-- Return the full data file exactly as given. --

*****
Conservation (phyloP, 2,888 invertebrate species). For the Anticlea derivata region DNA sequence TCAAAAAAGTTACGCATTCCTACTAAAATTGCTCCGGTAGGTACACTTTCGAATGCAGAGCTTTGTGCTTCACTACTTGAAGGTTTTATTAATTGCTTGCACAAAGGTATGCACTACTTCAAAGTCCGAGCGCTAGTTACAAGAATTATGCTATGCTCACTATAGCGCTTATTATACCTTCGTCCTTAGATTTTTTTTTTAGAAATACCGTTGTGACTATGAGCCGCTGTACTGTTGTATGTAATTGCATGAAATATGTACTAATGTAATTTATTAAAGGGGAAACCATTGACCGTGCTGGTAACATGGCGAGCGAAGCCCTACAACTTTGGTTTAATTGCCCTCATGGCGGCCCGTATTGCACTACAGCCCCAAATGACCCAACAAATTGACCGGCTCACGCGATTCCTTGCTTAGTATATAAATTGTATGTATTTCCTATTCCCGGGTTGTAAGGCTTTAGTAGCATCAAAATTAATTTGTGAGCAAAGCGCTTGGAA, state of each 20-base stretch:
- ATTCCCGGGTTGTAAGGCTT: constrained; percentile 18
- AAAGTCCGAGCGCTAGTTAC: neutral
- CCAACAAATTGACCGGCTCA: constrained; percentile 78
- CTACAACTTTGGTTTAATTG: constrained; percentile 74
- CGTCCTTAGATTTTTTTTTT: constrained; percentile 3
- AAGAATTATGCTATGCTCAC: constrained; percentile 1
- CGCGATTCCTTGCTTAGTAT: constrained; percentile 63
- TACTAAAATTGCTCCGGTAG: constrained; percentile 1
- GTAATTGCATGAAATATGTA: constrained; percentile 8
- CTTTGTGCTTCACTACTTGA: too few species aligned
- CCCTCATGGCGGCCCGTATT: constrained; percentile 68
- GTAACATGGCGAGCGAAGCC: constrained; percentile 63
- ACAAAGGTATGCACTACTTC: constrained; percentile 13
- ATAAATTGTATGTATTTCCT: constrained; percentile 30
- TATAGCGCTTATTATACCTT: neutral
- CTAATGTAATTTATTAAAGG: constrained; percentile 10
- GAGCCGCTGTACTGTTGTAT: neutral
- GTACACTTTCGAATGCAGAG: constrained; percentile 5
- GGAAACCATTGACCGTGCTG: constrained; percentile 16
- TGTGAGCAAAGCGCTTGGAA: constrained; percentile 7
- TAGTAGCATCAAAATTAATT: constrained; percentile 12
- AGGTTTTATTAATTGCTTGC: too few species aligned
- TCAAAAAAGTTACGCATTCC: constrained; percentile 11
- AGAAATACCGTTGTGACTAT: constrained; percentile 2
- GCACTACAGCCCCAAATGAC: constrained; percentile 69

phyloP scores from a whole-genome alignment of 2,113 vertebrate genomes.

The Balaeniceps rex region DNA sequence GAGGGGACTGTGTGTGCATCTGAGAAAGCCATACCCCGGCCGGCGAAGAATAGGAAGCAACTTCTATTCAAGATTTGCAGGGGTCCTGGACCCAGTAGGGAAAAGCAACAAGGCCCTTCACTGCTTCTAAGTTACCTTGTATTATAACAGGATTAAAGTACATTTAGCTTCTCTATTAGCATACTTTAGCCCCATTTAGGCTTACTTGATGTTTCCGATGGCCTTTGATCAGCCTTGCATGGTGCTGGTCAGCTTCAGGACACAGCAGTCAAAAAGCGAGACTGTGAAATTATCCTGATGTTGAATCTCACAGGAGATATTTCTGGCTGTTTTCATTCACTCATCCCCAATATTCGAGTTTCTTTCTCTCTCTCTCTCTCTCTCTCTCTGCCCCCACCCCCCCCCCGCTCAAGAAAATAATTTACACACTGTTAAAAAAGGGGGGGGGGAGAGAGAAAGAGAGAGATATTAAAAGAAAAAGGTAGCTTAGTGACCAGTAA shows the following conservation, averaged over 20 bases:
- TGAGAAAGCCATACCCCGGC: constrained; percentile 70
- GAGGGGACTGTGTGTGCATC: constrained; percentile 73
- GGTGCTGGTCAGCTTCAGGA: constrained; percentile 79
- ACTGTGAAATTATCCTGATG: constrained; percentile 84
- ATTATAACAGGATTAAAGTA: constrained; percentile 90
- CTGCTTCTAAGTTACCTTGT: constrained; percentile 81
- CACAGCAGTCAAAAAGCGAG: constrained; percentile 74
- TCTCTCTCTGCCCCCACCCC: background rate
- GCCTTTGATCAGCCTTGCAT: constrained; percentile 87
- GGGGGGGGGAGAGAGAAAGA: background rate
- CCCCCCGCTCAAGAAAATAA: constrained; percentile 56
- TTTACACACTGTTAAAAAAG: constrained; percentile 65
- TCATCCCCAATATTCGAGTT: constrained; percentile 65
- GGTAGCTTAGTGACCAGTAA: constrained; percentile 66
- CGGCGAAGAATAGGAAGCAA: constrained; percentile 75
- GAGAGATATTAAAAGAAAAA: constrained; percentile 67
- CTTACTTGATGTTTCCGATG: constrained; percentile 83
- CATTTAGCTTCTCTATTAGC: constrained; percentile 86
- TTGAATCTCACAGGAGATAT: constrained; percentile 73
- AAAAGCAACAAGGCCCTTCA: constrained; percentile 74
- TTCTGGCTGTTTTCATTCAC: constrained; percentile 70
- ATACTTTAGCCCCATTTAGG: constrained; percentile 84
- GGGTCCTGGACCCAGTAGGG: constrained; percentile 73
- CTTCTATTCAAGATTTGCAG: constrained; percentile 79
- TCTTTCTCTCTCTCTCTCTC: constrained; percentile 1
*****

Conservation (phyloP, 2,888 invertebrate species). For the Anticlea derivata region DNA sequence TCAAAAAAGTTACGCATTCCTACTAAAATTGCTCCGGTAGGTACACTTTCGAATGCAGAGCTTTGTGCTTCACTACTTGAAGGTTTTATTAATTGCTTGCACAAAGGTATGCACTACTTCAAAGTCCGAGCGCTAGTTACAAGAATTATGCTATGCTCACTATAGCGCTTATTATACCTTCGTCCTTAGATTTTTTTTTTAGAAATACCGTTGTGACTATGAGCCGCTGTACTGTTGTATGTAATTGCATGAAATATGTACTAATGTAATTTATTAAAGGGGAAACCATTGACCGTGCTGGTAACATGGCGAGCGAAGCCCTACAACTTTGGTTTAATTGCCCTCATGGCGGCCCGTATTGCACTACAGCCCCAAATGACCCAACAAATTGACCGGCTCACGCGATTCCTTGCTTAGTATATAAATTGTATGTATTTCCTATTCCCGGGTTGTAAGGCTTTAGTAGCATCAAAATTAATTTGTGAGCAAAGCGCTTGGAA, state of each 20-base stretch:
- ATTCCCGGGTTGTAAGGCTT: constrained; percentile 18
- AAAGTCCGAGCGCTAGTTAC: neutral
- CCAACAAATTGACCGGCTCA: constrained; percentile 78
- CTACAACTTTGGTTTAATTG: constrained; percentile 74
- CGTCCTTAGATTTTTTTTTT: constrained; percentile 3
- AAGAATTATGCTATGCTCAC: constrained; percentile 1
- CGCGATTCCTTGCTTAGTAT: constrained; percentile 63
- TACTAAAATTGCTCCGGTAG: constrained; percentile 1
- GTAATTGCATGAAATATGTA: constrained; percentile 8
- CTTTGTGCTTCACTACTTGA: too few species aligned
- CCCTCATGGCGGCCCGTATT: constrained; percentile 68
- GTAACATGGCGAGCGAAGCC: constrained; percentile 63
- ACAAAGGTATGCACTACTTC: constrained; percentile 13
- ATAAATTGTATGTATTTCCT: constrained; percentile 30
- TATAGCGCTTATTATACCTT: neutral
- CTAATGTAATTTATTAAAGG: constrained; percentile 10
- GAGCCGCTGTACTGTTGTAT: neutral
- GTACACTTTCGAATGCAGAG: constrained; percentile 5
- GGAAACCATTGACCGTGCTG: constrained; percentile 16
- TGTGAGCAAAGCGCTTGGAA: constrained; percentile 7
- TAGTAGCATCAAAATTAATT: constrained; percentile 12
- AGGTTTTATTAATTGCTTGC: too few species aligned
- TCAAAAAAGTTACGCATTCC: constrained; percentile 11
- AGAAATACCGTTGTGACTAT: constrained; percentile 2
- GCACTACAGCCCCAAATGAC: constrained; percentile 69

phyloP scores from a whole-genome alignment of 2,113 vertebrate genomes.

The Balaeniceps rex region DNA sequence GAGGGGACTGTGTGTGCATCTGAGAAAGCCATACCCCGGCCGGCGAAGAATAGGAAGCAACTTCTATTCAAGATTTGCAGGGGTCCTGGACCCAGTAGGGAAAAGCAACAAGGCCCTTCACTGCTTCTAAGTTACCTTGTATTATAACAGGATTAAAGTACATTTAGCTTCTCTATTAGCATACTTTAGCCCCATTTAGGCTTACTTGATGTTTCCGATGGCCTTTGATCAGCCTTGCATGGTGCTGGTCAGCTTCAGGACACAGCAGTCAAAAAGCGAGACTGTGAAATTATCCTGATGTTGAATCTCACAGGAGATATTTCTGGCTGTTTTCATTCACTCATCCCCAATATTCGAGTTTCTTTCTCTCTCTCTCTCTCTCTCTCTCTGCCCCCACCCCCCCCCCGCTCAAGAAAATAATTTACACACTGTTAAAAAAGGGGGGGGGGAGAGAGAAAGAGAGAGATATTAAAAGAAAAAGGTAGCTTAGTGACCAGTAA shows the following conservation, averaged over 20 bases:
- TGAGAAAGCCATACCCCGGC: constrained; percentile 70
- GAGGGGACTGTGTGTGCATC: constrained; percentile 73
- GGTGCTGGTCAGCTTCAGGA: constrained; percentile 79
- ACTGTGAAATTATCCTGATG: constrained; percentile 84
- ATTATAACAGGATTAAAGTA: constrained; percentile 90
- CTGCTTCTAAGTTACCTTGT: constrained; percentile 81
- CACAGCAGTCAAAAAGCGAG: constrained; percentile 74
- TCTCTCTCTGCCCCCACCCC: background rate
- GCCTTTGATCAGCCTTGCAT: constrained; percentile 87
- GGGGGGGGGAGAGAGAAAGA: background rate
- CCCCCCGCTCAAGAAAATAA: constrained; percentile 56
- TTTACACACTGTTAAAAAAG: constrained; percentile 65
- TCATCCCCAATATTCGAGTT: constrained; percentile 65
- GGTAGCTTAGTGACCAGTAA: constrained; percentile 66
- CGGCGAAGAATAGGAAGCAA: constrained; percentile 75
- GAGAGATATTAAAAGAAAAA: constrained; percentile 67
- CTTACTTGATGTTTCCGATG: constrained; percentile 83
- CATTTAGCTTCTCTATTAGC: constrained; percentile 86
- TTGAATCTCACAGGAGATAT: constrained; percentile 73
- AAAAGCAACAAGGCCCTTCA: constrained; percentile 74
- TTCTGGCTGTTTTCATTCAC: constrained; percentile 70
- ATACTTTAGCCCCATTTAGG: constrained; percentile 84
- GGGTCCTGGACCCAGTAGGG: constrained; percentile 73
- CTTCTATTCAAGATTTGCAG: constrained; percentile 79
- TCTTTCTCTCTCTCTCTCTC: constrained; percentile 1